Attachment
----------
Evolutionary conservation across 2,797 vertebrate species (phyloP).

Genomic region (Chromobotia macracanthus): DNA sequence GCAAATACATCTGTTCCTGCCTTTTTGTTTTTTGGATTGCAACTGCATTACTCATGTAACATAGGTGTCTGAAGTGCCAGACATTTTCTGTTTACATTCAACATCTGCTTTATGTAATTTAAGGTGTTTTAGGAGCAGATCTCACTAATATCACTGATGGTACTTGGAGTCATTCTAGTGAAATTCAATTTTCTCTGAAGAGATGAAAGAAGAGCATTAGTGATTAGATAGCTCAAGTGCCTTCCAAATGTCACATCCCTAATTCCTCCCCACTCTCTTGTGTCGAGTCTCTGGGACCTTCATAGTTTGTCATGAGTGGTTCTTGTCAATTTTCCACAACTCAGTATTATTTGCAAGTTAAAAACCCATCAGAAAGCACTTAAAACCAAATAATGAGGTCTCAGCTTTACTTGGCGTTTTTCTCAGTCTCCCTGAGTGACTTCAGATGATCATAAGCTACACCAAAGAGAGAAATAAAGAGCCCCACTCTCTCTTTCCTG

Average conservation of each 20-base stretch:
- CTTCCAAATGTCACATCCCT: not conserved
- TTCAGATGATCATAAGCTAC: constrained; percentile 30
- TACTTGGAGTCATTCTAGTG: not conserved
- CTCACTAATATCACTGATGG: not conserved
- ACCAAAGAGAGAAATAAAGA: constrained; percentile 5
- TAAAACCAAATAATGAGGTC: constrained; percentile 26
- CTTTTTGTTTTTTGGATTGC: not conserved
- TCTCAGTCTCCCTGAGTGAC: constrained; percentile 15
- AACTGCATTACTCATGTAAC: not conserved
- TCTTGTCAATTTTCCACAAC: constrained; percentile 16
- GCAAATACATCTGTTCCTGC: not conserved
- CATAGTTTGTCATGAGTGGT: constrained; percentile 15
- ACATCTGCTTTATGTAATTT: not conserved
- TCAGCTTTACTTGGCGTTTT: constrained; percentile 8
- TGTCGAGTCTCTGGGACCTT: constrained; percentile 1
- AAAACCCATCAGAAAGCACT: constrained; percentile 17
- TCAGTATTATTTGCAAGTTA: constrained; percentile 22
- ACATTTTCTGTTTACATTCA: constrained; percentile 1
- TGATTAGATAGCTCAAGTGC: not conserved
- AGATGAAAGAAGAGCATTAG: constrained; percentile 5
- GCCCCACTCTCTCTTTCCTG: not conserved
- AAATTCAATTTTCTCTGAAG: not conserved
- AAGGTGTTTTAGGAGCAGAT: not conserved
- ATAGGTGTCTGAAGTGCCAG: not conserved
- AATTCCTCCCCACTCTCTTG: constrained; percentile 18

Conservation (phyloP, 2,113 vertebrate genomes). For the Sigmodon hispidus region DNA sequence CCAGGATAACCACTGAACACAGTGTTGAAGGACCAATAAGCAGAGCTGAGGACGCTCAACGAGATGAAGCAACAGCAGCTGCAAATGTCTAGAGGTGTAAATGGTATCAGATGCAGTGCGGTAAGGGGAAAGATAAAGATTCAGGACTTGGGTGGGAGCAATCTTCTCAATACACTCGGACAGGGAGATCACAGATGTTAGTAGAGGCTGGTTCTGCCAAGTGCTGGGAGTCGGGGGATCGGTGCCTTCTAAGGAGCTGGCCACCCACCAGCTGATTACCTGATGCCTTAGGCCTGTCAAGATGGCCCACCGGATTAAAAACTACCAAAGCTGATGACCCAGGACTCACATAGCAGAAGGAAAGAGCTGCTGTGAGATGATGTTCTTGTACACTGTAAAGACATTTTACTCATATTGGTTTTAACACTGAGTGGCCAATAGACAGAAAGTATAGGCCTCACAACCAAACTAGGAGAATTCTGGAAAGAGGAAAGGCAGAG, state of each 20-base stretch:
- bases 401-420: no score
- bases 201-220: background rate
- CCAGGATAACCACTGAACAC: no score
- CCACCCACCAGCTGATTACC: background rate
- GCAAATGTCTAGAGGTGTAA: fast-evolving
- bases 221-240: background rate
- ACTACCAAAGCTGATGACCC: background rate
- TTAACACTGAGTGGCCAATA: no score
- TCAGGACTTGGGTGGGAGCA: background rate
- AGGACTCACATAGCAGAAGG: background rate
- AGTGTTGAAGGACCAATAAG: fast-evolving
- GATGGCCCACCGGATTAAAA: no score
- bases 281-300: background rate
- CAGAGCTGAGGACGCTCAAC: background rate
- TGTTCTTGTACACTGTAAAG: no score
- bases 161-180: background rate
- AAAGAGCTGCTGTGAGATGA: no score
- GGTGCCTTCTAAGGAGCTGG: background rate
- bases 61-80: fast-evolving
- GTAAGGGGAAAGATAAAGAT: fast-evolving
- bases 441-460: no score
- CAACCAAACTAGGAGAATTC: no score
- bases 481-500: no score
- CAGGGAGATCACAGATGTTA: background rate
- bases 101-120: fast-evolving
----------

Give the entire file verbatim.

Evolutionary conservation across 2,797 vertebrate species (phyloP).

Genomic region (Chromobotia macracanthus): DNA sequence GCAAATACATCTGTTCCTGCCTTTTTGTTTTTTGGATTGCAACTGCATTACTCATGTAACATAGGTGTCTGAAGTGCCAGACATTTTCTGTTTACATTCAACATCTGCTTTATGTAATTTAAGGTGTTTTAGGAGCAGATCTCACTAATATCACTGATGGTACTTGGAGTCATTCTAGTGAAATTCAATTTTCTCTGAAGAGATGAAAGAAGAGCATTAGTGATTAGATAGCTCAAGTGCCTTCCAAATGTCACATCCCTAATTCCTCCCCACTCTCTTGTGTCGAGTCTCTGGGACCTTCATAGTTTGTCATGAGTGGTTCTTGTCAATTTTCCACAACTCAGTATTATTTGCAAGTTAAAAACCCATCAGAAAGCACTTAAAACCAAATAATGAGGTCTCAGCTTTACTTGGCGTTTTTCTCAGTCTCCCTGAGTGACTTCAGATGATCATAAGCTACACCAAAGAGAGAAATAAAGAGCCCCACTCTCTCTTTCCTG

Average conservation of each 20-base stretch:
- CTTCCAAATGTCACATCCCT: not conserved
- TTCAGATGATCATAAGCTAC: constrained; percentile 30
- TACTTGGAGTCATTCTAGTG: not conserved
- CTCACTAATATCACTGATGG: not conserved
- ACCAAAGAGAGAAATAAAGA: constrained; percentile 5
- TAAAACCAAATAATGAGGTC: constrained; percentile 26
- CTTTTTGTTTTTTGGATTGC: not conserved
- TCTCAGTCTCCCTGAGTGAC: constrained; percentile 15
- AACTGCATTACTCATGTAAC: not conserved
- TCTTGTCAATTTTCCACAAC: constrained; percentile 16
- GCAAATACATCTGTTCCTGC: not conserved
- CATAGTTTGTCATGAGTGGT: constrained; percentile 15
- ACATCTGCTTTATGTAATTT: not conserved
- TCAGCTTTACTTGGCGTTTT: constrained; percentile 8
- TGTCGAGTCTCTGGGACCTT: constrained; percentile 1
- AAAACCCATCAGAAAGCACT: constrained; percentile 17
- TCAGTATTATTTGCAAGTTA: constrained; percentile 22
- ACATTTTCTGTTTACATTCA: constrained; percentile 1
- TGATTAGATAGCTCAAGTGC: not conserved
- AGATGAAAGAAGAGCATTAG: constrained; percentile 5
- GCCCCACTCTCTCTTTCCTG: not conserved
- AAATTCAATTTTCTCTGAAG: not conserved
- AAGGTGTTTTAGGAGCAGAT: not conserved
- ATAGGTGTCTGAAGTGCCAG: not conserved
- AATTCCTCCCCACTCTCTTG: constrained; percentile 18

Conservation (phyloP, 2,113 vertebrate genomes). For the Sigmodon hispidus region DNA sequence CCAGGATAACCACTGAACACAGTGTTGAAGGACCAATAAGCAGAGCTGAGGACGCTCAACGAGATGAAGCAACAGCAGCTGCAAATGTCTAGAGGTGTAAATGGTATCAGATGCAGTGCGGTAAGGGGAAAGATAAAGATTCAGGACTTGGGTGGGAGCAATCTTCTCAATACACTCGGACAGGGAGATCACAGATGTTAGTAGAGGCTGGTTCTGCCAAGTGCTGGGAGTCGGGGGATCGGTGCCTTCTAAGGAGCTGGCCACCCACCAGCTGATTACCTGATGCCTTAGGCCTGTCAAGATGGCCCACCGGATTAAAAACTACCAAAGCTGATGACCCAGGACTCACATAGCAGAAGGAAAGAGCTGCTGTGAGATGATGTTCTTGTACACTGTAAAGACATTTTACTCATATTGGTTTTAACACTGAGTGGCCAATAGACAGAAAGTATAGGCCTCACAACCAAACTAGGAGAATTCTGGAAAGAGGAAAGGCAGAG, state of each 20-base stretch:
- bases 401-420: no score
- bases 201-220: background rate
- CCAGGATAACCACTGAACAC: no score
- CCACCCACCAGCTGATTACC: background rate
- GCAAATGTCTAGAGGTGTAA: fast-evolving
- bases 221-240: background rate
- ACTACCAAAGCTGATGACCC: background rate
- TTAACACTGAGTGGCCAATA: no score
- TCAGGACTTGGGTGGGAGCA: background rate
- AGGACTCACATAGCAGAAGG: background rate
- AGTGTTGAAGGACCAATAAG: fast-evolving
- GATGGCCCACCGGATTAAAA: no score
- bases 281-300: background rate
- CAGAGCTGAGGACGCTCAAC: background rate
- TGTTCTTGTACACTGTAAAG: no score
- bases 161-180: background rate
- AAAGAGCTGCTGTGAGATGA: no score
- GGTGCCTTCTAAGGAGCTGG: background rate
- bases 61-80: fast-evolving
- GTAAGGGGAAAGATAAAGAT: fast-evolving
- bases 441-460: no score
- CAACCAAACTAGGAGAATTC: no score
- bases 481-500: no score
- CAGGGAGATCACAGATGTTA: background rate
- bases 101-120: fast-evolving